Editors' ChoiceCARDIOMYOPATHY

Superheroes and Villains of the Heart

See allHide authors and affiliations

Science Translational Medicine  15 Oct 2014:
Vol. 6, Issue 258, pp. 258ec175
DOI: 10.1126/scitranslmed.aaa0483

Superman usually chases the bad guys, right? Now try to imagine a world where their roles may be reversed and Superman sometimes ends up imprisoned. Clearly, this would be devastating news for the citizens of Metropolis. Han and colleagues recently discovered a cellular superhero—Myheart—whose Metropolis is the cardiomyocyte. Unfortunately for planet heart, Myheart is sometimes handcuffed by the “bad guys” it is policing; when running amok, they cause heart failure.

Han et al. showed that Myheart is a long noncoding RNA (lncRNA) that is only expressed in the heart of adult mice and humans. lncRNAs are RNA molecules of at least 100 nucleotides in length that do not encode proteins. Myheart’s nucleotide sequence is derived from the reverse complement of genomic segments located near or within the genes for myosin heavy chain 6 and 7 (Myh6 and Myh7). Interestingly, it is well established that a switch from transcription of Myh6 to Myh7 is seen in tissue protein expression patterns of failing hearts compared with normal controls.

One of Myheart’s main effects is down-regulation of BRG1, a chromatin-remodeling factor that is activated by pathological stress. The authors present evidence of a negative feedback loop: BRG1, the villain, is able to bind to the promoter of Myheart, thus repressing its transcription. BRG1, binding in this specific genomic segment, also down-regulates the transcription of a neighboring gene, Myh6, and promotes the pathological switch to Myh7. The researchers go on to show that Myheart repression by BRG1 plays a central role in heart failure pathogenesis. As a result, heart failure is prevented by knocking out Brg1 and can be rescued by overexpressing Myheart in mice. The final piece of the puzzle is the demonstration that low expression of MYHEART is commonly found in cardiac tissue of heart failure patients.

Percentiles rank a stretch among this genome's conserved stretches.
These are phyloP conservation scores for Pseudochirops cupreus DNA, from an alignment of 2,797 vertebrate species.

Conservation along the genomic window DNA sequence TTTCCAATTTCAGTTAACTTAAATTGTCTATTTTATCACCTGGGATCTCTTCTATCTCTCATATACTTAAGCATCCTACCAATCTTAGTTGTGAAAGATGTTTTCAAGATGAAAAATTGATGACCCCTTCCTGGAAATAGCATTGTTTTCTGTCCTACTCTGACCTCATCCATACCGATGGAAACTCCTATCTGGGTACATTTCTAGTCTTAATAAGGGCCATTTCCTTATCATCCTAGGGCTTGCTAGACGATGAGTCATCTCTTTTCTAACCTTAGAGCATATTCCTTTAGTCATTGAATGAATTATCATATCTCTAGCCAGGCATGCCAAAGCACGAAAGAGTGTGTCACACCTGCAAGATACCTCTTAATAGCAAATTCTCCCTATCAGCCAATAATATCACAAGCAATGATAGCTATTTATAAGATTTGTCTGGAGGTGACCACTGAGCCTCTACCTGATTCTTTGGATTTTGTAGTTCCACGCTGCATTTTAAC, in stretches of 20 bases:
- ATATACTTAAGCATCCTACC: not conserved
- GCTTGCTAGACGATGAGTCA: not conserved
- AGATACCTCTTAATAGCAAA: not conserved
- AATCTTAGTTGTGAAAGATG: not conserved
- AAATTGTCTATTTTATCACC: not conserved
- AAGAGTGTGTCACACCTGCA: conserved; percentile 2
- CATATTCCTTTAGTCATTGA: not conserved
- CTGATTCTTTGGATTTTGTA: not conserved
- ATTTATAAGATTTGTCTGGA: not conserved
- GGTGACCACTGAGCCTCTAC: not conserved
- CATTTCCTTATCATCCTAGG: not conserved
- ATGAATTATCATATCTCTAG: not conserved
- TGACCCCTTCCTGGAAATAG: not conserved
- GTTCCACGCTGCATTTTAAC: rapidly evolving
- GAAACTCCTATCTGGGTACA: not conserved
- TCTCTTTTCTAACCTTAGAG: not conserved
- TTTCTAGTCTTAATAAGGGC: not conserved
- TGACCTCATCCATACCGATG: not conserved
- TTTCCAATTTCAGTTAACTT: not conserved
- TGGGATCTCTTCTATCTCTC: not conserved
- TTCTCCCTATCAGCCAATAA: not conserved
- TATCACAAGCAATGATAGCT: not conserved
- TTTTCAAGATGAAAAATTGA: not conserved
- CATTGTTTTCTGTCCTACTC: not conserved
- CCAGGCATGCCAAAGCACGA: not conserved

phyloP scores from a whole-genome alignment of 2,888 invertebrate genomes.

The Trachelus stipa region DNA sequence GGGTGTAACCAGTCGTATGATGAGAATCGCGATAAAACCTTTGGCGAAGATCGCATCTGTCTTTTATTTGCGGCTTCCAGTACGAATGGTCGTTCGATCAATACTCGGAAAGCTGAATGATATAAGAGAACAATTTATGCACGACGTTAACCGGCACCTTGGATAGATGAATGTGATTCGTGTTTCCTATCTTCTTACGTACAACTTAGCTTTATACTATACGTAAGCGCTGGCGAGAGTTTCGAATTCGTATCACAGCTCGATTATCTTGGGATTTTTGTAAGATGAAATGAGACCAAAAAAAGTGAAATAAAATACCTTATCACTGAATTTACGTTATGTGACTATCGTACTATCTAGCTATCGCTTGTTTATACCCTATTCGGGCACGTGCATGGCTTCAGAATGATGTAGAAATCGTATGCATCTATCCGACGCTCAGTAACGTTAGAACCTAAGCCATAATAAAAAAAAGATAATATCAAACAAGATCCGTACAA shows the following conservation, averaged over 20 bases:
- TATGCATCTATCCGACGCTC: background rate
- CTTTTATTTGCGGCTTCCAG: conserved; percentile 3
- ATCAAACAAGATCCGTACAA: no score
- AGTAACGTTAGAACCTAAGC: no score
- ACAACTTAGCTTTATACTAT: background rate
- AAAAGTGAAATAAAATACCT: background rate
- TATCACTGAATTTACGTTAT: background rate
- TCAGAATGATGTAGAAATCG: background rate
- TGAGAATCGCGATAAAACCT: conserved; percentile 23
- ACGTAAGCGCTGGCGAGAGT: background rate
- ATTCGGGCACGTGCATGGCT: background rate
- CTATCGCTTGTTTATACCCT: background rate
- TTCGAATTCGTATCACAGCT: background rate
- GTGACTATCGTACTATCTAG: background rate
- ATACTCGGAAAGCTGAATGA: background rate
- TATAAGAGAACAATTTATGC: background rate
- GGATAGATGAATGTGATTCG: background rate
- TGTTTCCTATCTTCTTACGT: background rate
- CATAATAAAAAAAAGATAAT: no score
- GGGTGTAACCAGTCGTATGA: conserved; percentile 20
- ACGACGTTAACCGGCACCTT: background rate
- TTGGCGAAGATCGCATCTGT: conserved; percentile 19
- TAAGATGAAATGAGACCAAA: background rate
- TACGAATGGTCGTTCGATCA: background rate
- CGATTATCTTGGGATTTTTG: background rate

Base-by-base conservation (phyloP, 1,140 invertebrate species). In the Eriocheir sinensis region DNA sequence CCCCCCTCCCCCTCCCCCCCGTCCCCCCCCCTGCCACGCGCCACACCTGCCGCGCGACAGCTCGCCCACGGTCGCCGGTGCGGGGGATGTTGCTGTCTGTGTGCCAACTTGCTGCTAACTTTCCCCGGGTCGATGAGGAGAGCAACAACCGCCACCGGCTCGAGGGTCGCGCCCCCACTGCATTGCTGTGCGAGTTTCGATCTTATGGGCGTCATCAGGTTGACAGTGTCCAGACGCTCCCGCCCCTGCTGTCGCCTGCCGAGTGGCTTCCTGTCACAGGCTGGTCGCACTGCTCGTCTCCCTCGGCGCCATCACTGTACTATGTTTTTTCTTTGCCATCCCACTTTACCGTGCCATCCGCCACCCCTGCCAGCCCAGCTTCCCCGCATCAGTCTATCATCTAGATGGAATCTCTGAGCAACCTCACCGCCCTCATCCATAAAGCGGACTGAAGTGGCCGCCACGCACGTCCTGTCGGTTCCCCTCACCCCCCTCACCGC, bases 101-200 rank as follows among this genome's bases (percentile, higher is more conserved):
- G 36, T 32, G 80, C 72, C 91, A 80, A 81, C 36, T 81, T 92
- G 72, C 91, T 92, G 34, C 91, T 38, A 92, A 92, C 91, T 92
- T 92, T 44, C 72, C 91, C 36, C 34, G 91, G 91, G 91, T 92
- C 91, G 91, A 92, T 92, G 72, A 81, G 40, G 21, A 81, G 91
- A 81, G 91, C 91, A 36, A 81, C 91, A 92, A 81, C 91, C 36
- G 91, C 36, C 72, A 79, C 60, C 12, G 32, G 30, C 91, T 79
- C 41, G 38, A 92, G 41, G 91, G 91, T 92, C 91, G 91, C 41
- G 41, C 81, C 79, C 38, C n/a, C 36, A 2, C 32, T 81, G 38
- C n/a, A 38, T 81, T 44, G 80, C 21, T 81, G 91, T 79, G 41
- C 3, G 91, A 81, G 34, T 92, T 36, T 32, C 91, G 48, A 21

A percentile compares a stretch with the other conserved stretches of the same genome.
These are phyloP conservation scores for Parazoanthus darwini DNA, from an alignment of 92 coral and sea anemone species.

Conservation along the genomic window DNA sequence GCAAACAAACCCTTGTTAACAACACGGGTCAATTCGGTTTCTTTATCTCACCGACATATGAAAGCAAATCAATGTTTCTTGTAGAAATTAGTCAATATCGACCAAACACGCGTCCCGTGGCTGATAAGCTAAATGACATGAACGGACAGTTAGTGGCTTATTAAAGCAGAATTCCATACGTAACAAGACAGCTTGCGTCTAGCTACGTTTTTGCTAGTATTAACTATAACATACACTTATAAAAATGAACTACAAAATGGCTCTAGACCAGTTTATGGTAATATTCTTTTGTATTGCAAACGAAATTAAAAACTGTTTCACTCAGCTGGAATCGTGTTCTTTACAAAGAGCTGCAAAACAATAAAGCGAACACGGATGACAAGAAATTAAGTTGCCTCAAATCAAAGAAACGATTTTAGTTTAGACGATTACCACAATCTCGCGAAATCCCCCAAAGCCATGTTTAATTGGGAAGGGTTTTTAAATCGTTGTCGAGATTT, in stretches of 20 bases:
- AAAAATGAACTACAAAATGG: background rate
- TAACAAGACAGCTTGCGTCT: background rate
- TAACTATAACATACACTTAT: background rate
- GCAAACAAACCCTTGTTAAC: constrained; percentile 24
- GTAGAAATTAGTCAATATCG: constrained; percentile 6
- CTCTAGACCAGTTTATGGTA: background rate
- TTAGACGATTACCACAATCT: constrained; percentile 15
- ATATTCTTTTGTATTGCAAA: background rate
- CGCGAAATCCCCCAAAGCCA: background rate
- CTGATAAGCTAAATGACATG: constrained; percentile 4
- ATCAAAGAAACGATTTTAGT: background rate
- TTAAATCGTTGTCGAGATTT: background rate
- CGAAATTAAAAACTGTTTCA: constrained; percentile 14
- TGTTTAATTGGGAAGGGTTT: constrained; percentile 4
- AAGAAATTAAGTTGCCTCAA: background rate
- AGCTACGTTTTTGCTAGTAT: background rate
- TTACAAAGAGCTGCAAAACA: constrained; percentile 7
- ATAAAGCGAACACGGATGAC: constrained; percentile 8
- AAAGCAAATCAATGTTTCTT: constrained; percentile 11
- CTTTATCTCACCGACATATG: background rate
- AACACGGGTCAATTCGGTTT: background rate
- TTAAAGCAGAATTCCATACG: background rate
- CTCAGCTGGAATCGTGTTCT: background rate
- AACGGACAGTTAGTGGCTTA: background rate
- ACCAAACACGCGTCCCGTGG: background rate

This study describes a lncRNA that is required to preserve normal organ function, defines a role for these molecules in chromatin biology, and offers potential therapeutic targets for heart failure patients. The next steps will be to determine how this peculiar reciprocal inhibitory circuit is regulated, what tips the balance in favor of BRG1 in some people but not others, and whether interfering with this system to favour MYHEART expression is safe.

P. Han et al., A long noncoding RNA protects the heart from pathological hypertrophy. Nature 514, 102–106 (2014). [Abstract]

Navigate This Article